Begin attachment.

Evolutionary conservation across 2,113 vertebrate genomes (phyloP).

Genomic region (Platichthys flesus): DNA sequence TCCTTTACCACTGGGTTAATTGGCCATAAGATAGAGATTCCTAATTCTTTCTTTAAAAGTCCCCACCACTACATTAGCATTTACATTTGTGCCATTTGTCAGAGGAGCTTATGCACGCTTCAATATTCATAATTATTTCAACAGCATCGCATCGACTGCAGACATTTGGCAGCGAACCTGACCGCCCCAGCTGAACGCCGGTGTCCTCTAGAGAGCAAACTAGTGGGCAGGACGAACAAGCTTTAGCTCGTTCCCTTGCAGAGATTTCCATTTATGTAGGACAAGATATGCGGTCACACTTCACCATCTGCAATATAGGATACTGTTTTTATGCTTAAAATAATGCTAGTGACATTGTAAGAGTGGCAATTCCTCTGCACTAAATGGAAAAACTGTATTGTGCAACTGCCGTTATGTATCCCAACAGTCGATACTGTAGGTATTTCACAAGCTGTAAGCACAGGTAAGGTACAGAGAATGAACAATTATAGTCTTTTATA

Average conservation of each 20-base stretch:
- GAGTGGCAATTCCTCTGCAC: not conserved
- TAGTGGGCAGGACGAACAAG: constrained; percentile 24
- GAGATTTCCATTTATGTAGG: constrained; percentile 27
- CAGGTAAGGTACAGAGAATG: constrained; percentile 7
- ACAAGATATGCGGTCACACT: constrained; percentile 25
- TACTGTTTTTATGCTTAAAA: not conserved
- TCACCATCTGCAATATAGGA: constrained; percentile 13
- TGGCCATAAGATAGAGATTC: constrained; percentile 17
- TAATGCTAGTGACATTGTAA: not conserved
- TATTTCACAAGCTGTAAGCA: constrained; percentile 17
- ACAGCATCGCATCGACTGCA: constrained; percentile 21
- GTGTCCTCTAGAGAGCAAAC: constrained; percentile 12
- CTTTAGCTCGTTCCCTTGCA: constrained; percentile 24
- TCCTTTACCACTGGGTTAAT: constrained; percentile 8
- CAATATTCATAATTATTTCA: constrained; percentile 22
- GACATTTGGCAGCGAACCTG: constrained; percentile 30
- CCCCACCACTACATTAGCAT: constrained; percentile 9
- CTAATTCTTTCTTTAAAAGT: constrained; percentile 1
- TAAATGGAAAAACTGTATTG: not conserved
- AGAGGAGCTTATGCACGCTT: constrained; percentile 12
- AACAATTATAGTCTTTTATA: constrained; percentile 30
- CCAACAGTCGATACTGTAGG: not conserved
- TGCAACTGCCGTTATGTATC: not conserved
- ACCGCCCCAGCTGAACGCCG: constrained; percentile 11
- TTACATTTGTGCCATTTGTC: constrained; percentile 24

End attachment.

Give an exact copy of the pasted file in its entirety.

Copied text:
Evolutionary conservation across 2,113 vertebrate genomes (phyloP).

Genomic region (Platichthys flesus): DNA sequence TCCTTTACCACTGGGTTAATTGGCCATAAGATAGAGATTCCTAATTCTTTCTTTAAAAGTCCCCACCACTACATTAGCATTTACATTTGTGCCATTTGTCAGAGGAGCTTATGCACGCTTCAATATTCATAATTATTTCAACAGCATCGCATCGACTGCAGACATTTGGCAGCGAACCTGACCGCCCCAGCTGAACGCCGGTGTCCTCTAGAGAGCAAACTAGTGGGCAGGACGAACAAGCTTTAGCTCGTTCCCTTGCAGAGATTTCCATTTATGTAGGACAAGATATGCGGTCACACTTCACCATCTGCAATATAGGATACTGTTTTTATGCTTAAAATAATGCTAGTGACATTGTAAGAGTGGCAATTCCTCTGCACTAAATGGAAAAACTGTATTGTGCAACTGCCGTTATGTATCCCAACAGTCGATACTGTAGGTATTTCACAAGCTGTAAGCACAGGTAAGGTACAGAGAATGAACAATTATAGTCTTTTATA

Average conservation of each 20-base stretch:
- GAGTGGCAATTCCTCTGCAC: not conserved
- TAGTGGGCAGGACGAACAAG: constrained; percentile 24
- GAGATTTCCATTTATGTAGG: constrained; percentile 27
- CAGGTAAGGTACAGAGAATG: constrained; percentile 7
- ACAAGATATGCGGTCACACT: constrained; percentile 25
- TACTGTTTTTATGCTTAAAA: not conserved
- TCACCATCTGCAATATAGGA: constrained; percentile 13
- TGGCCATAAGATAGAGATTC: constrained; percentile 17
- TAATGCTAGTGACATTGTAA: not conserved
- TATTTCACAAGCTGTAAGCA: constrained; percentile 17
- ACAGCATCGCATCGACTGCA: constrained; percentile 21
- GTGTCCTCTAGAGAGCAAAC: constrained; percentile 12
- CTTTAGCTCGTTCCCTTGCA: constrained; percentile 24
- TCCTTTACCACTGGGTTAAT: constrained; percentile 8
- CAATATTCATAATTATTTCA: constrained; percentile 22
- GACATTTGGCAGCGAACCTG: constrained; percentile 30
- CCCCACCACTACATTAGCAT: constrained; percentile 9
- CTAATTCTTTCTTTAAAAGT: constrained; percentile 1
- TAAATGGAAAAACTGTATTG: not conserved
- AGAGGAGCTTATGCACGCTT: constrained; percentile 12
- AACAATTATAGTCTTTTATA: constrained; percentile 30
- CCAACAGTCGATACTGTAGG: not conserved
- TGCAACTGCCGTTATGTATC: not conserved
- ACCGCCCCAGCTGAACGCCG: constrained; percentile 11
- TTACATTTGTGCCATTTGTC: constrained; percentile 24